(Phase-space image of electron tornadoes: The x-axis lies parallel to the magnetic
field and the y-axis is perpendicular.

M. Oppenheim
Department of Astronomy
Boston University

D. L. Newman and M. V. Goldman
University of Colorado at Boulder


Four Earth orbiting satellites have recently measured streams of isolated electric field pulses traveling along the Earth’s magnetic fields in regions as diverse as the auroral ionosphere, the Earth’s bow-shock, and the magnetotail. These measurements result from stable electron density depletions and contain some of the highest electric field energy densities found in space plasmas. In 1D, these depletions result from “phase-space electron holes” where rotating trapped electron vortices in (X-Vx) phase space are contained by a strong positive potential. In 2D, electron holes form tornadoes when viewed in (X-Y-Vx) phase space. This poster presents some images of simulations of phase-space electron holes and tornadoes. In addition, one may watch computer animations of electron phase-space tornados.


Electron phase-space tornadoes commonly occur in energetic regions of the ionosphere, magnetosphere, and near-Earth solar wind. Studying this nonlinear plasma phenomenon using massively parallel simulations has taught us that these structures are fundamentally unstable and convert their energy to a particular plasma wave, the electrostatic-whistler wave. By understanding this evolution, we hope to further our understanding of dynamics in the space plasma environment of the Earth.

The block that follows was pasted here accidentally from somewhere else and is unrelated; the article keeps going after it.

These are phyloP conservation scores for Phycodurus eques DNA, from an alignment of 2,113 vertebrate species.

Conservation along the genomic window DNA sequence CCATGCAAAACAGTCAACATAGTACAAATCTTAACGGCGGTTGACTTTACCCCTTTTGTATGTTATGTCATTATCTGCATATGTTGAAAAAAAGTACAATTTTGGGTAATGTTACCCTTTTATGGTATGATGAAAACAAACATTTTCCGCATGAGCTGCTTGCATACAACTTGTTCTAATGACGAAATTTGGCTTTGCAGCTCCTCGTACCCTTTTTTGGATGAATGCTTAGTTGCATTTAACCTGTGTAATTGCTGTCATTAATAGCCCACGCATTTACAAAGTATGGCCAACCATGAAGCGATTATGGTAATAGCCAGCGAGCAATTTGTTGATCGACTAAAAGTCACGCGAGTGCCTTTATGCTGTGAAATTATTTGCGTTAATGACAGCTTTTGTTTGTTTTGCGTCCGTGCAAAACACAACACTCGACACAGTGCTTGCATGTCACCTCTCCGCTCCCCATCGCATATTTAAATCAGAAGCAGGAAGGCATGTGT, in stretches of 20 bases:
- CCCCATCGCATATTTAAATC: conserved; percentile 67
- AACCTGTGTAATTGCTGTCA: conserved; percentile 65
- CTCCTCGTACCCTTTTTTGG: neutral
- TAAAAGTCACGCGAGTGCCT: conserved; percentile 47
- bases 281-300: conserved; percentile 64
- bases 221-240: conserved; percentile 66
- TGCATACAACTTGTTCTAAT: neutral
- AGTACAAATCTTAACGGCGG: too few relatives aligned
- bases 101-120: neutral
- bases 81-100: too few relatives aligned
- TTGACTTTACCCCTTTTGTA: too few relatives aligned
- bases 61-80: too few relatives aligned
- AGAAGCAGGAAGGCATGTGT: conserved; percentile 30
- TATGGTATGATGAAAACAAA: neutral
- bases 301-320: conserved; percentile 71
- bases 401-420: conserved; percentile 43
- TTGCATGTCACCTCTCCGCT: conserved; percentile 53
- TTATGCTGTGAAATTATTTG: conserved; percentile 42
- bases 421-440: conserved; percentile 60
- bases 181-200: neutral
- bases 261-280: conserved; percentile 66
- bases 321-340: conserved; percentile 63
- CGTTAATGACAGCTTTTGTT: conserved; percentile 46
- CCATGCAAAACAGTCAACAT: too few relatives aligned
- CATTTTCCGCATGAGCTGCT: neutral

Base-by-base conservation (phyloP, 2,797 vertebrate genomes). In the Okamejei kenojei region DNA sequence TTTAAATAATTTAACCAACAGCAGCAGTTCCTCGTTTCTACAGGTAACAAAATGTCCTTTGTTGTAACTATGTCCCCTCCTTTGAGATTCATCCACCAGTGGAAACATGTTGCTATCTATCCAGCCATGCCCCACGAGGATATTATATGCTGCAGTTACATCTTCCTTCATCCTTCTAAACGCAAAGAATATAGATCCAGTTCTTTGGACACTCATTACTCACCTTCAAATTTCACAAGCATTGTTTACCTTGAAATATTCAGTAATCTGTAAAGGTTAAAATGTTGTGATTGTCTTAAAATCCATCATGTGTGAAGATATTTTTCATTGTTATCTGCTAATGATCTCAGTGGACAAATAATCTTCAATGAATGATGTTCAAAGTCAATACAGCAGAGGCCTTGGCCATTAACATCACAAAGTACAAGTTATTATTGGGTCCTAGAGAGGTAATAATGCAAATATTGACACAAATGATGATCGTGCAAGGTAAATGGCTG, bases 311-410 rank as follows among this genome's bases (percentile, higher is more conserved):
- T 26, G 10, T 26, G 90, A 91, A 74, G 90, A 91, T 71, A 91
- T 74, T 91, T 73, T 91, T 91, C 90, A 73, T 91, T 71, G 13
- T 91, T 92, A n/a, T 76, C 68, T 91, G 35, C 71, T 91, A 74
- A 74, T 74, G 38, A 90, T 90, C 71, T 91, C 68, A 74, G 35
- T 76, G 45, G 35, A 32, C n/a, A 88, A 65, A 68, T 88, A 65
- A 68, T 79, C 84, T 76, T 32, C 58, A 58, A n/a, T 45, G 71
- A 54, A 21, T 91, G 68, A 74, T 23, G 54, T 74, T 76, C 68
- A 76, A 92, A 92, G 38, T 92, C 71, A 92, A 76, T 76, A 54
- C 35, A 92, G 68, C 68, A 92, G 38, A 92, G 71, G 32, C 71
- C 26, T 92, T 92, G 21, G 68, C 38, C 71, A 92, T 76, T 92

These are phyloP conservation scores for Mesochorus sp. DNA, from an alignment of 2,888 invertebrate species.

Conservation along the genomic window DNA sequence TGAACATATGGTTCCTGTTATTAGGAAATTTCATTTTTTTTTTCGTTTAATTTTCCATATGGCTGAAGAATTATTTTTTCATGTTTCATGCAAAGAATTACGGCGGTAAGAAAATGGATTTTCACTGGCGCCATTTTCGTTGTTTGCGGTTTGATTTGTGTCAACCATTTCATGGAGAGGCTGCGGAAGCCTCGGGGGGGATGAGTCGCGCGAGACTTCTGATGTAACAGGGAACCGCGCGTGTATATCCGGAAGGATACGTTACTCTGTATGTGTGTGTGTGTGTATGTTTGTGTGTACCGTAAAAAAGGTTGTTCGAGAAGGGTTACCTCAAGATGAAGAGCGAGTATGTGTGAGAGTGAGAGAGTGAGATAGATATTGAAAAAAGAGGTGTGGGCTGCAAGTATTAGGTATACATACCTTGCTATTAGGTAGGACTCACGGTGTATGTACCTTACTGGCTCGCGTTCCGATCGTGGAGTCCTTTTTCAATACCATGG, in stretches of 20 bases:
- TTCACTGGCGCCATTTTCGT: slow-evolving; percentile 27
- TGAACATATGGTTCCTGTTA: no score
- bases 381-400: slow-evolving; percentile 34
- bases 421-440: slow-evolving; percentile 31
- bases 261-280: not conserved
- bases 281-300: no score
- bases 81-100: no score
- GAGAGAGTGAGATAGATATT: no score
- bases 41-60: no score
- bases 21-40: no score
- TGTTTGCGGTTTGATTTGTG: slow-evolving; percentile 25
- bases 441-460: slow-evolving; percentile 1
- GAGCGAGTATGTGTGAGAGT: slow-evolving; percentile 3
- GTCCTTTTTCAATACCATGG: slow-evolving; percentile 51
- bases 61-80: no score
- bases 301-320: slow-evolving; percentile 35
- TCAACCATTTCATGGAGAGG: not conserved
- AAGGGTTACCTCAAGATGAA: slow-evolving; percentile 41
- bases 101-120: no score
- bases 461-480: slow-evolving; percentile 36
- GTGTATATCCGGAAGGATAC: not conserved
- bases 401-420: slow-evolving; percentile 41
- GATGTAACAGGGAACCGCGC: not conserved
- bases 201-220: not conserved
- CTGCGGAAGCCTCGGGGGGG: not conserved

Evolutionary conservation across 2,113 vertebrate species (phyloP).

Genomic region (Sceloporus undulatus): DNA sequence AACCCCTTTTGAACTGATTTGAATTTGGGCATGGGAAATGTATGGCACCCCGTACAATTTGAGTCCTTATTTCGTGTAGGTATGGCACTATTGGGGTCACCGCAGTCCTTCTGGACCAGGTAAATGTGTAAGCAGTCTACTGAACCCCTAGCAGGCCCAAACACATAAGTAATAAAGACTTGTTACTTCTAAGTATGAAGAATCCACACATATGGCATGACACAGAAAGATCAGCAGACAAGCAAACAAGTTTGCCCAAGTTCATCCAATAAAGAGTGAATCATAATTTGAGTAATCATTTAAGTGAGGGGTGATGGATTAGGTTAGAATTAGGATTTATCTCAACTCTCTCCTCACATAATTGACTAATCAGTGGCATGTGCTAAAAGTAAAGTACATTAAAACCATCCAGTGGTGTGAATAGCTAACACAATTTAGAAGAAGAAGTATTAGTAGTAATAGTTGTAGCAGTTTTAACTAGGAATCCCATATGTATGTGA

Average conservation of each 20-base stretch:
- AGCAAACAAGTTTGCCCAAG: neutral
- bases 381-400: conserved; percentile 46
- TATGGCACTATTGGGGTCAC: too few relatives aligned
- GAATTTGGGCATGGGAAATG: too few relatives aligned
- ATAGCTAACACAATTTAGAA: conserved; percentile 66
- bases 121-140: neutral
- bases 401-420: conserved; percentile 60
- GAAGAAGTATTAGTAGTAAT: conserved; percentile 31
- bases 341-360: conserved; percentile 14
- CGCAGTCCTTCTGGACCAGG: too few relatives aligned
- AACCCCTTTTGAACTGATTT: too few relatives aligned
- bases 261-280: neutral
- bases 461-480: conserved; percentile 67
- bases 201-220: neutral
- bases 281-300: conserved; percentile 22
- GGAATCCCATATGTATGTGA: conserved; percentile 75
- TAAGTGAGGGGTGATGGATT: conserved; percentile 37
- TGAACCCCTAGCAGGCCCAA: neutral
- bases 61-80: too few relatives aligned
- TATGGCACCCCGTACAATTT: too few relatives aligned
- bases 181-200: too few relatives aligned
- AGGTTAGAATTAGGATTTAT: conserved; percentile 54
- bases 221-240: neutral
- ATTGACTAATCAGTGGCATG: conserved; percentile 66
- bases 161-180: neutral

Video Segments

1-D Vlasov Simulation of Electron Phase-Space Holes

Video Sequence

Electron phase space holes in 1-D engage in some fascinating and complex dynamics. Below are frames from an animation of a two-stream instability evolving into 2 electron holes which then merge into a single hole . These images show phase space as a surface plot. The vertical axis is v and the horizontal axis is x. The system starts with two counter streaming electron distributions which quickly go unstable and form electron holes. As the holes merge, smaller holes are spun off. These small structures disintegrate after a few encounters with the large electron hole. This final hole remains stable for thousands of plasma periods.

epstornado epstornado
2-D PIC Simulation of Evolving Electron Holes

Video Sequence

The horizontal (x) axis lies parallel to the geomagnetic field while the vertical (y) axis lies perpendicular. The pairs of mostly vertical yellow lines seen at early time represent the electric field signatures of the electron tornadoes. As time progresses, they evolve into the little orange circular structures seen at late time. Simultaneously, the orange horizontal lines develop which show the existence of electrostatic-whistler waves.

This Particle-in-Cell simulation required 16 hours using 64 processors of a SGI Origin 2000 computer.

2-D PIC Stability Test of 1-D Electron Holes

Video Sequence

In order to better understand the origin of the whistler waves and the breakup of the tubes in 2-D, we initiated a PIC run with a set of 1-D tubes and watched the plasma evolve. This shows that 2-D electron tornadoes are fundamentally unstable, and convert their energy into electrostatic-whistler waves. Leaving only stable electron phase-space bubbles as seen by the yellow circles.

Scientific Background

Evolution of Electron Phase-Space Holes in a 2-D Magnetized Plasma by M. Oppenheim, D. L. Newman and M. V. Goldman in Phys Rev Lett, Vol 23, 1999

Nonlinear two-stream instabilities as an explanation for auroral bipolar wave structures by M. V. Goldman, M. M. Oppenheim and D. L. Newman in Geophys. Res. Lett., Vol. 26, No. 13, 1821-1824, 1999.

Hardware: SGI Origin 2000.
Software: C++, MPI. Visualization: IDL, AVS.
Graphics programming: Meers Oppenheim, Dept of Astronomy, Boston University, and Kathleen Curry, Scientific Computing and Visualization Group, Boston University.
Video production: Kathleen Curry, Scientific Computing and Visualization Group, Boston University.
Acknowledgments: We would like to thank Los Alamos National Laboratory for allowing us extensive use of their Origin 2000 machines.